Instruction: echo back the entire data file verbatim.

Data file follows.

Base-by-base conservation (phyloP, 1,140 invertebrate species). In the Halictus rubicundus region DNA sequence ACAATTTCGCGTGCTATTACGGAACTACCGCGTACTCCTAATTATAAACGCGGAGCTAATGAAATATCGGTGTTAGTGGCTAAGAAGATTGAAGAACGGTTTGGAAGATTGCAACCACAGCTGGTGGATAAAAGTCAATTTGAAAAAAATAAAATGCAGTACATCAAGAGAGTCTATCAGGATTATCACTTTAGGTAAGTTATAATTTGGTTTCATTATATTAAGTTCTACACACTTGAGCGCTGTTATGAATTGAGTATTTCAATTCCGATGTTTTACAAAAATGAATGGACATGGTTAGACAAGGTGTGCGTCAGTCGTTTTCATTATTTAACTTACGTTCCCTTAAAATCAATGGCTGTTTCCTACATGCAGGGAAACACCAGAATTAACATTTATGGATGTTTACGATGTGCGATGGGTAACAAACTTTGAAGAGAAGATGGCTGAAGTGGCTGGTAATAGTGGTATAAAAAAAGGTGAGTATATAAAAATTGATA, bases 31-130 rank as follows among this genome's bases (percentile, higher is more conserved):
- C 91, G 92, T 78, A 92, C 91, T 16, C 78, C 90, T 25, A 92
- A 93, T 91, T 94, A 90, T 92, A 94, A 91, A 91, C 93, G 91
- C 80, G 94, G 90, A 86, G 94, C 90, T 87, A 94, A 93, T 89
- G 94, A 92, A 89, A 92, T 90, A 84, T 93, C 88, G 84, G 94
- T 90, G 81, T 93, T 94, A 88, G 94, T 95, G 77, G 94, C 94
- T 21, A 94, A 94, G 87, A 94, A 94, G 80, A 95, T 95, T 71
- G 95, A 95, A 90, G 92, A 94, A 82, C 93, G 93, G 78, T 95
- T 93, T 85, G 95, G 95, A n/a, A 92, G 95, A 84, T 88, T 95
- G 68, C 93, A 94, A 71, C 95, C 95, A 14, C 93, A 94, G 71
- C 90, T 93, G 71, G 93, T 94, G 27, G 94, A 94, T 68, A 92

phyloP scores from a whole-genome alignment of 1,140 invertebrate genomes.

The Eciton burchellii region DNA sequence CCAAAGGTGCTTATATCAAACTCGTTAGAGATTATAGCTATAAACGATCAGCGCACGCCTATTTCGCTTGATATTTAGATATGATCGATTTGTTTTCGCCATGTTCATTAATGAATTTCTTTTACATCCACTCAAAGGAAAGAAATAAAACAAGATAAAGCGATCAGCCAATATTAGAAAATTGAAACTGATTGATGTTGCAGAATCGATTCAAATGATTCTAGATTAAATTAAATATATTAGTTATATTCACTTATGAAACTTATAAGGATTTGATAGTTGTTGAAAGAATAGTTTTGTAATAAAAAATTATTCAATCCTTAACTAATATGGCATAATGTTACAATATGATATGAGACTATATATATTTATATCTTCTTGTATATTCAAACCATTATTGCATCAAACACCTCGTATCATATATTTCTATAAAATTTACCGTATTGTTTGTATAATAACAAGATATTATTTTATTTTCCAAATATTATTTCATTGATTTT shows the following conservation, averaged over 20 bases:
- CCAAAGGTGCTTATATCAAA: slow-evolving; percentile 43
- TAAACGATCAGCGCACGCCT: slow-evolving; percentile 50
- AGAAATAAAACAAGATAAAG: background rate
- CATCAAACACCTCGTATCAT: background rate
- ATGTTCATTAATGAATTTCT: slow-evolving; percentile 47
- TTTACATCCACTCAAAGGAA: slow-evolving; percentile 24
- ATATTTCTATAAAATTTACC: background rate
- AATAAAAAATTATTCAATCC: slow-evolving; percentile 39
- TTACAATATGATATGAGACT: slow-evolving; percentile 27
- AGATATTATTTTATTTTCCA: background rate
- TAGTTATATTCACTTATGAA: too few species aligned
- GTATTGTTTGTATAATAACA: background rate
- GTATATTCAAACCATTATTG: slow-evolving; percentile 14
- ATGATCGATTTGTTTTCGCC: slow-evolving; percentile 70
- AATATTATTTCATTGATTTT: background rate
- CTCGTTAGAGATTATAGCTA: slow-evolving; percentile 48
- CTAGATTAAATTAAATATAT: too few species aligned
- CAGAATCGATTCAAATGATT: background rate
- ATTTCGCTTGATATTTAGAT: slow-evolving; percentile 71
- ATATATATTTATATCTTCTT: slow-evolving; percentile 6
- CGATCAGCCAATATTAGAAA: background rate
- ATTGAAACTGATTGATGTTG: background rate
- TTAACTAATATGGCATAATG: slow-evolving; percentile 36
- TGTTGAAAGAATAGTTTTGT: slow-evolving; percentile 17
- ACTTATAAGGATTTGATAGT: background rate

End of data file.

Base-by-base conservation (phyloP, 1,140 invertebrate species). In the Halictus rubicundus region DNA sequence ACAATTTCGCGTGCTATTACGGAACTACCGCGTACTCCTAATTATAAACGCGGAGCTAATGAAATATCGGTGTTAGTGGCTAAGAAGATTGAAGAACGGTTTGGAAGATTGCAACCACAGCTGGTGGATAAAAGTCAATTTGAAAAAAATAAAATGCAGTACATCAAGAGAGTCTATCAGGATTATCACTTTAGGTAAGTTATAATTTGGTTTCATTATATTAAGTTCTACACACTTGAGCGCTGTTATGAATTGAGTATTTCAATTCCGATGTTTTACAAAAATGAATGGACATGGTTAGACAAGGTGTGCGTCAGTCGTTTTCATTATTTAACTTACGTTCCCTTAAAATCAATGGCTGTTTCCTACATGCAGGGAAACACCAGAATTAACATTTATGGATGTTTACGATGTGCGATGGGTAACAAACTTTGAAGAGAAGATGGCTGAAGTGGCTGGTAATAGTGGTATAAAAAAAGGTGAGTATATAAAAATTGATA, bases 31-130 rank as follows among this genome's bases (percentile, higher is more conserved):
- C 91, G 92, T 78, A 92, C 91, T 16, C 78, C 90, T 25, A 92
- A 93, T 91, T 94, A 90, T 92, A 94, A 91, A 91, C 93, G 91
- C 80, G 94, G 90, A 86, G 94, C 90, T 87, A 94, A 93, T 89
- G 94, A 92, A 89, A 92, T 90, A 84, T 93, C 88, G 84, G 94
- T 90, G 81, T 93, T 94, A 88, G 94, T 95, G 77, G 94, C 94
- T 21, A 94, A 94, G 87, A 94, A 94, G 80, A 95, T 95, T 71
- G 95, A 95, A 90, G 92, A 94, A 82, C 93, G 93, G 78, T 95
- T 93, T 85, G 95, G 95, A n/a, A 92, G 95, A 84, T 88, T 95
- G 68, C 93, A 94, A 71, C 95, C 95, A 14, C 93, A 94, G 71
- C 90, T 93, G 71, G 93, T 94, G 27, G 94, A 94, T 68, A 92

phyloP scores from a whole-genome alignment of 1,140 invertebrate genomes.

The Eciton burchellii region DNA sequence CCAAAGGTGCTTATATCAAACTCGTTAGAGATTATAGCTATAAACGATCAGCGCACGCCTATTTCGCTTGATATTTAGATATGATCGATTTGTTTTCGCCATGTTCATTAATGAATTTCTTTTACATCCACTCAAAGGAAAGAAATAAAACAAGATAAAGCGATCAGCCAATATTAGAAAATTGAAACTGATTGATGTTGCAGAATCGATTCAAATGATTCTAGATTAAATTAAATATATTAGTTATATTCACTTATGAAACTTATAAGGATTTGATAGTTGTTGAAAGAATAGTTTTGTAATAAAAAATTATTCAATCCTTAACTAATATGGCATAATGTTACAATATGATATGAGACTATATATATTTATATCTTCTTGTATATTCAAACCATTATTGCATCAAACACCTCGTATCATATATTTCTATAAAATTTACCGTATTGTTTGTATAATAACAAGATATTATTTTATTTTCCAAATATTATTTCATTGATTTT shows the following conservation, averaged over 20 bases:
- CCAAAGGTGCTTATATCAAA: slow-evolving; percentile 43
- TAAACGATCAGCGCACGCCT: slow-evolving; percentile 50
- AGAAATAAAACAAGATAAAG: background rate
- CATCAAACACCTCGTATCAT: background rate
- ATGTTCATTAATGAATTTCT: slow-evolving; percentile 47
- TTTACATCCACTCAAAGGAA: slow-evolving; percentile 24
- ATATTTCTATAAAATTTACC: background rate
- AATAAAAAATTATTCAATCC: slow-evolving; percentile 39
- TTACAATATGATATGAGACT: slow-evolving; percentile 27
- AGATATTATTTTATTTTCCA: background rate
- TAGTTATATTCACTTATGAA: too few species aligned
- GTATTGTTTGTATAATAACA: background rate
- GTATATTCAAACCATTATTG: slow-evolving; percentile 14
- ATGATCGATTTGTTTTCGCC: slow-evolving; percentile 70
- AATATTATTTCATTGATTTT: background rate
- CTCGTTAGAGATTATAGCTA: slow-evolving; percentile 48
- CTAGATTAAATTAAATATAT: too few species aligned
- CAGAATCGATTCAAATGATT: background rate
- ATTTCGCTTGATATTTAGAT: slow-evolving; percentile 71
- ATATATATTTATATCTTCTT: slow-evolving; percentile 6
- CGATCAGCCAATATTAGAAA: background rate
- ATTGAAACTGATTGATGTTG: background rate
- TTAACTAATATGGCATAATG: slow-evolving; percentile 36
- TGTTGAAAGAATAGTTTTGT: slow-evolving; percentile 17
- ACTTATAAGGATTTGATAGT: background rate